Knowing that the average age of passengers would be relatively high, we insured against being the most youthful by bringing the youngest with us too. There was no insurance for her but she fulfilled the need for patience and understanding admirably, as well as making more use of the ship's gym than anyone else on board.







I don't think we have transformed into cruise devotees but we did have a splendid time. The food, although wonderful, was not on tap 24 hours a day as with some companies and with stricter meal times there was less gluttony to offend. There were only 680 passengers (maximum capacity is 804) and nowhere was ever too busy. The Captain was a gentleman and overly generous with the drinks at not one but two cocktail parties. Also, and whilst I have no objection to dressing up, evenings generally erred towards the casual rather than smart, and formal nights to the smart rather than black tie, unless you were Scottish, like most of the guests (as we sailed from Rosyth near Edinburgh), when your clan kilt was in order. For  days at sea, of which we had two, there were plenty of activities including lectures about the ports of call and my beloved Pilates classes. To see a film we didn't even have to huddle in a darkened room in the bowels of the ship and, whilst there was a cinema, there was also a variety of films available to view in the cabin on the TV system.


I can see the attraction for many elderly guests of holidaying in this manner, although I am not sure that were I to be reliant on a zimmer frame or someone pushing me in a wheelchair that I would be quite at ease on a ship. If that iceberg materialised the prospect of transferring to a lifeboat safely has to be in doubt and, on a more mundane level, boarding a tender to be ferried to ports of call would be difficult if not impossible.


We pretty much had an onboard hot (39 degrees C) tub to ourselves; the rain even kept onlookers away and it was a perfect vantage point to luxuriate through the fjords in which we cruised amidst typical Norwegian low cloud. Indeed for a time I thought that we may have found a country with worse weather than Scotland based on recent experiences, but the Captain ever optimistically would announce the weather forecast at midday and then say that he was hoping it would be better at the head of the fjords when we made our ports of call. Fortunately his optimism was based on solid foundation and ashore we avoided the dankness that generally accompanied our passage through those mighty fjords, enabling us to undertake some splendid walks and truly appreciate the magnificent scenery.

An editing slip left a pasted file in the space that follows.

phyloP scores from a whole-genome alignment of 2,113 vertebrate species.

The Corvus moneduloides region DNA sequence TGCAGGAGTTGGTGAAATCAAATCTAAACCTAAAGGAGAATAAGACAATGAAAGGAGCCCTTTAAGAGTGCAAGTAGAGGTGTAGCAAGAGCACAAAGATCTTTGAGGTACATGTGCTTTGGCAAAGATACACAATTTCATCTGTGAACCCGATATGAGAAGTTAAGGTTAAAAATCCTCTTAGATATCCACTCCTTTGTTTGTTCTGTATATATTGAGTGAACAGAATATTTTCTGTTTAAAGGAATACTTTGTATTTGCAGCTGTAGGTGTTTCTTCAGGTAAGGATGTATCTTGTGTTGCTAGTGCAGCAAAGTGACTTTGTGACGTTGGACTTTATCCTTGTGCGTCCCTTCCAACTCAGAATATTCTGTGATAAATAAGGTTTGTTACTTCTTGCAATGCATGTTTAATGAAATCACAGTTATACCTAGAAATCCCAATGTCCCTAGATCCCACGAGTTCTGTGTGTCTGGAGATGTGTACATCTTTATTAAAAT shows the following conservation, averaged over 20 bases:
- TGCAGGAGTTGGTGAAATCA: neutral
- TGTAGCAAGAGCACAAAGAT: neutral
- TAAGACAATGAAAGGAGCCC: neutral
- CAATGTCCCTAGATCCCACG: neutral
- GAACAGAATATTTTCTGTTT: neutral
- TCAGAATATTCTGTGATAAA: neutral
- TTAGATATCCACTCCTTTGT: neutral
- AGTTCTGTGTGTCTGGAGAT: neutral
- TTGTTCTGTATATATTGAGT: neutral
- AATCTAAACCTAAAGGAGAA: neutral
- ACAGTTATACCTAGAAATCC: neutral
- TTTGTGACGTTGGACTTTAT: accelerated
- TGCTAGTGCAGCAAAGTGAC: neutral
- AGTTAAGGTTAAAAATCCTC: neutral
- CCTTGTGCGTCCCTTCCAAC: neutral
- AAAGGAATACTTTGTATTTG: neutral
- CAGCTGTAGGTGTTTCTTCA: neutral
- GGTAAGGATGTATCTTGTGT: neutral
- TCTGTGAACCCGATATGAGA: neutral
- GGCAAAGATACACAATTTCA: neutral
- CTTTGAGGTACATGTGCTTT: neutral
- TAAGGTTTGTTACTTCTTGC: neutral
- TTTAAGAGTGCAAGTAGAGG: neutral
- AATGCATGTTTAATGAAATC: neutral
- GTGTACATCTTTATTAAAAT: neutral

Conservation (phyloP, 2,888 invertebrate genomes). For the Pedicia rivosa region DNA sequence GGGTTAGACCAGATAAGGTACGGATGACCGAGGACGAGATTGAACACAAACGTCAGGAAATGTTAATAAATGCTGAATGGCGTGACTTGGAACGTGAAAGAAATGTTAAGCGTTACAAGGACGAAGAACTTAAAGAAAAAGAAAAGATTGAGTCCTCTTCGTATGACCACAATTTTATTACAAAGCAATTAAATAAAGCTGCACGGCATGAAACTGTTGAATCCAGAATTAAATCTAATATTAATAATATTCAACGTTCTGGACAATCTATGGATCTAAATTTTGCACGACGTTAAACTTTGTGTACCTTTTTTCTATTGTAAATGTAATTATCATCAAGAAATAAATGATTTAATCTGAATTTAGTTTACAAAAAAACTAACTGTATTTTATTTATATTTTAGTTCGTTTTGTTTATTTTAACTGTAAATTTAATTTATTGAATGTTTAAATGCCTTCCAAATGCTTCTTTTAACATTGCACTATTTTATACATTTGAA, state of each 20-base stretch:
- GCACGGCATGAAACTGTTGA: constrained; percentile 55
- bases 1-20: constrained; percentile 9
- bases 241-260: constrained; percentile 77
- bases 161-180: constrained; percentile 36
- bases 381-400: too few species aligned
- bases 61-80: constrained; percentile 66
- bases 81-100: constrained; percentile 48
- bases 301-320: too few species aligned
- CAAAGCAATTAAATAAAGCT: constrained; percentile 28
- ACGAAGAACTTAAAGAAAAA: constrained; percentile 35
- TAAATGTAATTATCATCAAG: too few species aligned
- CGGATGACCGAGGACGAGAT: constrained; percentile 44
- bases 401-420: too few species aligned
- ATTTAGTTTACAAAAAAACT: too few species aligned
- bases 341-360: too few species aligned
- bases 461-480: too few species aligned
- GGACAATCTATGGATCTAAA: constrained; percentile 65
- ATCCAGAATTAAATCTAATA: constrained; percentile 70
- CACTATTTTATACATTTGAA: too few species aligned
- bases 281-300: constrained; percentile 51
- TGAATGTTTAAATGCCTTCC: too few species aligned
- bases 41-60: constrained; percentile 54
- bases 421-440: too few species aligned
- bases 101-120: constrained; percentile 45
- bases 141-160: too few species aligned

We stopped at Flam, Olden and Bergen and had no need to undertake any organised tours although plans to travel on the famous Flam railway were thwarted by a mega cruise ship tying up on the dockside, leaving our understated but elegant vessel anchoring offshore and giving the 3000 passengers on board the floating skyscraper a monopoly on train tickets. Fortunately neither it nor the other ships docked in Bergen spoilt our pleasure or the view on other days, probably because they were too large to manouvre through some of the smaller fjords on which our cruise concentrated.




Monday, 11 September 2017

Summer Holidays 1


It is more than a month since I made an entry here, attributable I confess to taking a break, not from blogging but from our usual activities and familiar patterns and places. Yes I have been on what, when you are working, is called a holiday but, in retirement, is better known as travelling or going away. I'm not sure of the distinction other than the fact that retirement can sometimes be viewed as one long holiday when, free from the constraints of the workplace, we can finally seek to live life to the full.



So a couple of weeks ago we found ourselves back at our favourite haunt in the Lake District, staying in a wooden lodge overlooking the beck on what is known as the Langdale Estate but which a hundred years ago was actually a gunpowder works. The estate now seeks not only to blend with its surroundings but also incorporate some of the features of its industrial past like the water channels, wheels and millstones.


These days a smart hotel and individual lodges lie amongst this wooded area nestling under the shadow of the Langdale Pikes. For us it now feels like a home from home with easy access to the high fells for long distance walking.

 
Except this year I gave anything with a noticeable gradient a miss in the interests of trying to stablise my wobbly knee. Instead and whilst Mister E, the youngest and those staying with us took full advantage, I strolled in a more gentle fashion with my camera, read books  and even visited the recently opened spa. 




Now I am not a great fan of lying back and relaxing. I  much prefer to be on the go with lots to think about if action is not an option, but I have to say that 4 hours dipping between hydrotherapy pool, steam rooms and saunas all surrounded by trees and mountain air certainly conveys a feeling of well-being, as does breathing deeply and inhaling the majestic scenery.  



As the Lakeland and nature poet William Wordsworth described it: